USDA seeks organic produce data
The USDA National Agricultural Statistics Service (NASS) is conducting the 2021 Organic Survey to gather new data on certified organic crops and livestock commodities in the United States. This effort is critical to help determine the economic impact of certified organic agriculture production on the nation.
NASS is mailing the survey to all known certified organic farms and ranches within the 50 states. The questionnaire asks producers to provide information on acreage, production, and sales as well as production and marketing practices. Participants should respond by April 4. Producers can return their questionnaires by mail or complete them online at www.agcounts.usda.gov using the new Respondent Portal. On the portal, producers can complete their surveys, see previously reported data, access data visualizations and reports of interest, link to other USDA agencies, get a local weather update and more.
“We continue to receive requests for updated data on organic farms, especially to measure growth in the production sector of the organic industry,” Donald Buysse, chief of the Census Planning Branch at NASS, said in a news release.“According to the 2019 survey, U.S. certified organic producers sold a total of $9.93 billion in products, up 31% over 2016.That is a significant increase, and this upcoming survey will help determine if that type of growth has been sustained.”
Agriculture statistics are used by many, including business and policy decision makers, but in this case, farmers and ranchers stand to reap the most benefits. The 2021 Organic Survey will provide data for USDA’s Risk Management Agency to evaluate crop insurance coverage to help provide adequate pricing for organic producers. The report, to be released on the NASS website Dec. 15, 2022, will also assist producers, suppliers, and others in the private sector in planning the production and marketing of new products to help sustain industry growth.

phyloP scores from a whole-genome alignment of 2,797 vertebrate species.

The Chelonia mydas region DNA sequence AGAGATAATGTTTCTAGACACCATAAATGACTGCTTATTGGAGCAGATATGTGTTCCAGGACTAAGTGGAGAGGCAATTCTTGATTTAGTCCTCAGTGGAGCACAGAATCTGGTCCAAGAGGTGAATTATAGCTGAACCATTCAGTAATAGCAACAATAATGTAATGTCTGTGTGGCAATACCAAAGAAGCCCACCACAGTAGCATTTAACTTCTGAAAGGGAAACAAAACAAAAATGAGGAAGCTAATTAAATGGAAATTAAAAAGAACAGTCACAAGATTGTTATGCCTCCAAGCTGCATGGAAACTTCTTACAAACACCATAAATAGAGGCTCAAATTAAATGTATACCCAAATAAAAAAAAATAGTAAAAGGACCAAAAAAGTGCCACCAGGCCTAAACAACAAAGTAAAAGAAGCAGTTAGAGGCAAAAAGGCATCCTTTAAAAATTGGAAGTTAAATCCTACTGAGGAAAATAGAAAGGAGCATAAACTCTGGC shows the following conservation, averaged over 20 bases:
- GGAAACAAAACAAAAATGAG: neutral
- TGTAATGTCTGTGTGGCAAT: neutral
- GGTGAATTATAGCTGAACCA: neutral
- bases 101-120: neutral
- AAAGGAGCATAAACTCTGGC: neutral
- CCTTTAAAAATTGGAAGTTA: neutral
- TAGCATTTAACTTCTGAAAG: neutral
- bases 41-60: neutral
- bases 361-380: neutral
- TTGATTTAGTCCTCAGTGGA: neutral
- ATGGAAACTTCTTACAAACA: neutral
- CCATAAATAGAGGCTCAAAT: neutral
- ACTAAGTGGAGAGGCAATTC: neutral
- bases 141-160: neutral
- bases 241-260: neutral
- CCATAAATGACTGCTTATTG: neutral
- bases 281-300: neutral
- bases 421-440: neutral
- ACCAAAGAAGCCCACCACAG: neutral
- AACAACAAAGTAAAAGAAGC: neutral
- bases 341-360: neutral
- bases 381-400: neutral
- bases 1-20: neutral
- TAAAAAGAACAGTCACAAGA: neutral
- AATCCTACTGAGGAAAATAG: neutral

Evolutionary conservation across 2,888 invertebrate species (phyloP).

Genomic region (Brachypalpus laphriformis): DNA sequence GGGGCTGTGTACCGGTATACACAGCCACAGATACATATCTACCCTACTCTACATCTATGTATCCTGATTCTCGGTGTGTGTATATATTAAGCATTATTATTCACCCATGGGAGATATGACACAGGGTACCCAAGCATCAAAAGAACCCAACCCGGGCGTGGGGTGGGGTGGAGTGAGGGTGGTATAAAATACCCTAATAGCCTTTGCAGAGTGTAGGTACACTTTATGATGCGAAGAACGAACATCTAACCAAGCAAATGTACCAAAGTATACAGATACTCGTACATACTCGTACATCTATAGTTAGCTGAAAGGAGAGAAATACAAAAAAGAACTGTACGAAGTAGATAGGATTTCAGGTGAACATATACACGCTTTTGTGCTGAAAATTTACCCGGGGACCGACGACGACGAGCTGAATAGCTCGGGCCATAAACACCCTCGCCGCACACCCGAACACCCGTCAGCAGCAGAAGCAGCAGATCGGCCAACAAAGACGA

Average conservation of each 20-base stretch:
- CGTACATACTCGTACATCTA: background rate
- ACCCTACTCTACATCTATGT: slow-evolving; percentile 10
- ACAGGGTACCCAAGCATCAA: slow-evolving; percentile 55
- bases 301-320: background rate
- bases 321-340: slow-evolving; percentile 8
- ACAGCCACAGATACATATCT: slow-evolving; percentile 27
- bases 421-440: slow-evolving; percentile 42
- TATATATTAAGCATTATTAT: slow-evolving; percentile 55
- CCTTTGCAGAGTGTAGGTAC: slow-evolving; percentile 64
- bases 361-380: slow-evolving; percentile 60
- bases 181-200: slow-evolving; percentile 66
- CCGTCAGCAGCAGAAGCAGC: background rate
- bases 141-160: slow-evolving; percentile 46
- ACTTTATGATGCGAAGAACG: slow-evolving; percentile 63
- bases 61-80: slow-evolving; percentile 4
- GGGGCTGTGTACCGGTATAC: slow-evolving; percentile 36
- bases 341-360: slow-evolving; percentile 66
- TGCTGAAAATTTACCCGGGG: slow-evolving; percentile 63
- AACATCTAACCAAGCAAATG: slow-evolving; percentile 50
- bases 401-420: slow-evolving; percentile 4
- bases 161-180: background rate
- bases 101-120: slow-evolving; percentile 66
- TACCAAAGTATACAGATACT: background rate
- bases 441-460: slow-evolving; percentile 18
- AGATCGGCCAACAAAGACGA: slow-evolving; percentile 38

“This survey continues a great partnership across USDA agencies in a commitment to support certified organic producers based on the best data possible,” added Buysse. “This voluntary survey gives all organic farmers and ranchers who receive it an opportunity to impact the industry.”
“I encourage producers to participate in this survey so we can continue to improve Federal crop insurance for organic producers,” said Marcia Bunger, Administrator for USDA’s Risk Management Agency. “We now offer an organic price for 84 crops, which is up from just four in 2011, due in part to the information received from this survey. Producers’ participation in this survey will aid USDA efforts to meet the needs of our nation’s ever-expanding organic market.”
As is the case with all NASS surveys, information provided by respondents is kept confidential and will not be published in identifiable form, as required by federal law. For more information about the 2021 Certified Organic Survey, visit here.